I found this marvellous quote from Kierkegaard in Richard Bauckham’s monograph on James:
Christian scholarship is the human race’s prodigious invention to defend itself against the New Testament, to ensure that one can continue to be a Christian without letting the New Testament come too close.
Bauckham cites Kierkegaard, and does so at the start of each chapter of his book because the first chapter of James was the Danish philosopher’s favourite chapter. He recognises Kierkegaard’s comment as an over-reaction, as a statement of hyperbole, necessary as a corrective, but an over-reaction all the same (Bauckham, James, 8).
He identifies Kierkegaard’s real target as the isolation of biblical studies, or more particularly, the biblical scholar, from subjective engagement with the biblical text. The aim of nineteenth-century biblical interpretation by means of historical criticism was the establishment of the objective meaning of the text, independent of confessional and dogmatic presuppositions. In Bauckham’s view, biblical scholarship has failed in its attempt to reach this goal. (I might note that many evangelical scholars also aim at establishing the objective meaning of the text, though by means of a different method.)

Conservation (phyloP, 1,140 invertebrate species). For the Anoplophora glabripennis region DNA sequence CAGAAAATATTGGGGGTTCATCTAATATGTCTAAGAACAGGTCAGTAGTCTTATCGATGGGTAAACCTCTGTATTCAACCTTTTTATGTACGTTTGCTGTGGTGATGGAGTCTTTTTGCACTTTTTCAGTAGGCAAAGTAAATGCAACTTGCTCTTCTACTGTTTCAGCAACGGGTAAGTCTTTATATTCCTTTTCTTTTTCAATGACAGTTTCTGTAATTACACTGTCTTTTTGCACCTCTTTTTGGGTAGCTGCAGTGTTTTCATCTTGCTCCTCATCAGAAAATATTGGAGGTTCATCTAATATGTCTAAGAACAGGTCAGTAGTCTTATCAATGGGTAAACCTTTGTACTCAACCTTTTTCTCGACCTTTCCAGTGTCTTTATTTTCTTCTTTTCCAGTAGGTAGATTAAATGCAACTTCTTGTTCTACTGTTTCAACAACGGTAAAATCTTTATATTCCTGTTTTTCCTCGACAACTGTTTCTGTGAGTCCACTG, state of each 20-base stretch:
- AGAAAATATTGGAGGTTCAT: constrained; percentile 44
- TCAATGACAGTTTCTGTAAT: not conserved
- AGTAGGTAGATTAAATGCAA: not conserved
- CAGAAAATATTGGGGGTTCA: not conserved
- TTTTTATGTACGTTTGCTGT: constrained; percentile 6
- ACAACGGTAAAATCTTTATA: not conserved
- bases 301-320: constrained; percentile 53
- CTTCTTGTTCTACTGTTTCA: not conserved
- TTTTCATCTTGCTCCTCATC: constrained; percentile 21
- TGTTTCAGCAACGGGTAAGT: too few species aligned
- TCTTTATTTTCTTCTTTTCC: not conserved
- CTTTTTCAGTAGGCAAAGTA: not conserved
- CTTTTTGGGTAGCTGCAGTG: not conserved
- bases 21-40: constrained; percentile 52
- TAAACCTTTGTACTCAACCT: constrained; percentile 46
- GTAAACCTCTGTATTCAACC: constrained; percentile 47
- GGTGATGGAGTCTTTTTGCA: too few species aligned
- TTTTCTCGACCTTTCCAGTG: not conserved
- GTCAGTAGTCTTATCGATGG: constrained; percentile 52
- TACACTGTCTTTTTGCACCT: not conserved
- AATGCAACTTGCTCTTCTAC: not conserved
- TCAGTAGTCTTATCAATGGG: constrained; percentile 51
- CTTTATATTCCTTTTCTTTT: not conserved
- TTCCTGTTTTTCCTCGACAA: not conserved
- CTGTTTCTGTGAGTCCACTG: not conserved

The trouble with the quest for objectivity, as understood by Kierkegaard in his own day, is that one relates to the Bible but not to Scripture. Such scholarship faces, and often succumbs to, the temptation to substitute study for faith and obedience. One only reads Scripture as Scripture if one takes it to heart and lives it.
One reason Kierkegaard appreciated James 1 was because of James’ use of the mirror analogy. The concern Kierkegaard has with Christian scholarship is that in the quest for objectivity, scholars spend their time examining the mirror. The purpose of a mirror, however, is not to examine the mirror itself, but to look at oneself. Thus Kierkegaard warns the scholar:
If you are a scholar, remember that if you do not read God’s Word in another way, it will turn out that after a lifetime of reading God’s Word many hours every day, you nevertheless have never read—God’s Word.
Kierkegaard suggests that this is, in fact, the intent of Christian scholarship: to keep God’s Word at bay, so that it is not heard, so that one is not confronted by its claim and its command, so that one can continue as a Christian without hearing and taking to heart its message. Christian scholarship achieves this by raising so many questions about the text, about its context, about its interpretation, so many “new lines of supposedly objective enquiry that its effect is to postpone faith and obedience to God’s word indefinitely” (Bauckham, 3).
But our world is very different to that inhabited by Kierkegaard, and so, in a stunning adjustment, Bauckham has updated Kierkegaard’s provocation for our own age:
Biblical scholarship is the human race’s prodigious invention to defend itself against the New Testament, to ensure that one can continue to be a Christian without letting the New Testament come too close, or to ensure that one can continue not to be a Christian by not letting the New Testament come too close (Bauckham, James, 2).